LEGAL think-tank, Veritas, has said prisoners, whose death sentences have been commuted to life in prison may also be eligible for early release on parole.
Veritas, which has been advocating for the abolition of the death penalty, said the Constitutional Court (ConCourt) ruled in 2016 during the Makoni versus the Commissioner of Prisons and another case, that prisoners on death sentences can be considered for early release.
“Prisoners whose death sentences have been commuted may be eligible for early release on parole,” Veritas said.
“The ConCourt ruled it unconstitutional for life prisoners to be denied the right to be considered for early release under section 115 of the Prisons Act,” they said.
Veritas said the section (115 of the Prisons Act) has not yet been amended to comply with the court’s ruling, adding that even before such an amendment, life prisoners must be considered for early release.
On March 10, President Emmerson Mnangagwa signed Clemency Order No 1 of 2018, which commuted the death sentence to life imprisonment, and granting it to all prisoners, who have been on death row for 10 years and above.
“The clemency order is a welcome step, albeit a small one, towards abolition of the death penalty. No executions have been carried out in Zimbabwe since 2005, so there is an effective moratorium on the death penalty, which is likely to continue for as long as the President, known to favour abolition, remains in office. In view of this it seems not only cruel but futile for the courts to continue sentencing people to death,” Veritas said.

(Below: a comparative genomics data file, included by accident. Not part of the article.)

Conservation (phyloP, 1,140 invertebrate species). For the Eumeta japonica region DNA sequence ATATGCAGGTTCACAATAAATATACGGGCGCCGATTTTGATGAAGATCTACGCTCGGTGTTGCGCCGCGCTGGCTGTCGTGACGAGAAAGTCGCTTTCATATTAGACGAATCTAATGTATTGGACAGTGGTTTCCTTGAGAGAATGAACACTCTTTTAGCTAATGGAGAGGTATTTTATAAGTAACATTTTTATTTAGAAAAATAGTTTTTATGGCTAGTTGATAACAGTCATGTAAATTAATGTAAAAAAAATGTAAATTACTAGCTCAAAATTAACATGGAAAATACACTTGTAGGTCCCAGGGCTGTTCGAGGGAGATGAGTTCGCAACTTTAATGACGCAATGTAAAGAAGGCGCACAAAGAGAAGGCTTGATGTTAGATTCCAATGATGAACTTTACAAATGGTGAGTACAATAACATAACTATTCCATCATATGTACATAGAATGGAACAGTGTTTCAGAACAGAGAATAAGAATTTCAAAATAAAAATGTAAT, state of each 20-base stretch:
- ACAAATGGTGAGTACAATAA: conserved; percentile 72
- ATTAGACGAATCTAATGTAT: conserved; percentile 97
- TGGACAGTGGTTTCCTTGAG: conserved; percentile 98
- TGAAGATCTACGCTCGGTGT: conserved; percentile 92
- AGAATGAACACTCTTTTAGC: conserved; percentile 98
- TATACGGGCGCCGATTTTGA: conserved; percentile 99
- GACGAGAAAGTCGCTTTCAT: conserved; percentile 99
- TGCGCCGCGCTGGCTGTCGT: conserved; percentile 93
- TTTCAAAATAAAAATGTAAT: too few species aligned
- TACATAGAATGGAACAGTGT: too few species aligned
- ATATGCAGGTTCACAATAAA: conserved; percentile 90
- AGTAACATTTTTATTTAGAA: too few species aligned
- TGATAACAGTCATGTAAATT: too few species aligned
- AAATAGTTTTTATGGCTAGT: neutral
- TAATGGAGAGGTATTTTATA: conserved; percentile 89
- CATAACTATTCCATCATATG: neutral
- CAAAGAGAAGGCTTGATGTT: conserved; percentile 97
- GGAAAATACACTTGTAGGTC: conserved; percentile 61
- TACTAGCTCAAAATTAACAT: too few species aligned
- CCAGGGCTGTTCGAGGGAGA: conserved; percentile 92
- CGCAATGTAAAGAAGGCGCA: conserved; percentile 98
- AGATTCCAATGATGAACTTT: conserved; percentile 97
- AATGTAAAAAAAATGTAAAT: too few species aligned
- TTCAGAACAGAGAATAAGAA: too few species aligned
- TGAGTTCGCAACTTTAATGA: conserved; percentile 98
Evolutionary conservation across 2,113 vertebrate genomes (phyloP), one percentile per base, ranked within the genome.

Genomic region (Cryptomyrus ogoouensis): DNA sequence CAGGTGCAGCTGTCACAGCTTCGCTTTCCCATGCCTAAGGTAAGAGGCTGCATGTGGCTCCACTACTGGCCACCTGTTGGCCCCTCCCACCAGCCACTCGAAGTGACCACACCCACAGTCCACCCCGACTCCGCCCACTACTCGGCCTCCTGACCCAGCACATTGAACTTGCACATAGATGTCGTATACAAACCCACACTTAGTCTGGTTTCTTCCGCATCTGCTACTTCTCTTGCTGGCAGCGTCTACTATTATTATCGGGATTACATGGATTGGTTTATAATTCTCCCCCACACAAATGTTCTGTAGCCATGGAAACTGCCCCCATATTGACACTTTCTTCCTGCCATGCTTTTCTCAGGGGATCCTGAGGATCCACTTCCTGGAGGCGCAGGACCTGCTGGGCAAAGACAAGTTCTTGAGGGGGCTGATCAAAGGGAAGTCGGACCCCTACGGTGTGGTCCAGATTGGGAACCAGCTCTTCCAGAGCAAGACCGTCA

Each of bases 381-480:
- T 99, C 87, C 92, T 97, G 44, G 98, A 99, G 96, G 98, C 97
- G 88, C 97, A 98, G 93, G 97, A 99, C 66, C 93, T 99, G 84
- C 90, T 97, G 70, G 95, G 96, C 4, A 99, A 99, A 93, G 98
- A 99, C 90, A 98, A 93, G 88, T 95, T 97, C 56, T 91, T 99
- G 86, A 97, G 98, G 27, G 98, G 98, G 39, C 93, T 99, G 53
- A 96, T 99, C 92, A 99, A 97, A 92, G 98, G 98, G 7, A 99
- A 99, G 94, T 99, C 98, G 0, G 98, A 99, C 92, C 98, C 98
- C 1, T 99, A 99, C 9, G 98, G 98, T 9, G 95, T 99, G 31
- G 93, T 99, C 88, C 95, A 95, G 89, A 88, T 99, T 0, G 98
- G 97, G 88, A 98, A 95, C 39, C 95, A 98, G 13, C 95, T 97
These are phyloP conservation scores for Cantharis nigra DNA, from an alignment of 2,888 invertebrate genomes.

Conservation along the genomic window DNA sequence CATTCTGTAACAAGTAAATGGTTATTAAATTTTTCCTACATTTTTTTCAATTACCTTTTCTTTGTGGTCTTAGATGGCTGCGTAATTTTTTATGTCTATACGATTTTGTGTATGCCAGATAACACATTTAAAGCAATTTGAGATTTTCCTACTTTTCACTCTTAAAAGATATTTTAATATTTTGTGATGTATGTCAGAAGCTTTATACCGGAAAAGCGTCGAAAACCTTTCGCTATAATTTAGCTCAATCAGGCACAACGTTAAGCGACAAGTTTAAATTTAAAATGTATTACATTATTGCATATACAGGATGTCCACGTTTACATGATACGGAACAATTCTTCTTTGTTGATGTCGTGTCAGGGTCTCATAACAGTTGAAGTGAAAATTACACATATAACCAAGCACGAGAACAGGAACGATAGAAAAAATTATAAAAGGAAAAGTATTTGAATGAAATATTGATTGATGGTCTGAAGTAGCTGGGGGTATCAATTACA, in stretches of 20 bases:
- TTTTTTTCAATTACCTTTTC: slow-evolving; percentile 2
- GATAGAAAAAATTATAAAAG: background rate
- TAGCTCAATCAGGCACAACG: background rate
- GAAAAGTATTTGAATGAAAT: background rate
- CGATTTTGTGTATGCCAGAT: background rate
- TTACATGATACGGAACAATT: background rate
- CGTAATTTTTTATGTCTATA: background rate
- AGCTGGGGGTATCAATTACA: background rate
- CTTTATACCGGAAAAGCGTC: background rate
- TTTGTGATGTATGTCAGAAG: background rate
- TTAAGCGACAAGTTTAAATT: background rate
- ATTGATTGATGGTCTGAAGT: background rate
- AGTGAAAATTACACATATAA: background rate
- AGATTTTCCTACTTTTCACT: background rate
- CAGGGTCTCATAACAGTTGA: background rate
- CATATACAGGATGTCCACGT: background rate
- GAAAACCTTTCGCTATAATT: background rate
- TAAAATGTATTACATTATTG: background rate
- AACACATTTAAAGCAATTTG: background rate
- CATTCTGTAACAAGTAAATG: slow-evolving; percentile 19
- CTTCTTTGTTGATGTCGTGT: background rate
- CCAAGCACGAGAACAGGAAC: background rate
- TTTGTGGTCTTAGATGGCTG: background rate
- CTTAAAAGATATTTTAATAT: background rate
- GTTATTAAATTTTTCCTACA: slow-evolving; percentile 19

On the clemency order, they said it now meant that all inmates on death row, who were sentenced to death before March 10, 2008, no longer face execution, but will serve life imprisonment instead.
“Section 48 of the Constitution allows a law to provide for the death penalty; it does not say the law must do so. Hence abolition would not entail amending the Constitution; it just needs simple Act of Parliament removing references to the death penalty from the criminal law code and the Criminal Procedure and Evidence Act.”
Veritas have also provided the Justice minister with a draft Bill to abolish the death penalty, which is deemed cruel, inhuman and barbaric punishment.
Apart from commuting death sentences, the clemency order benefited about 3 000 prisoners.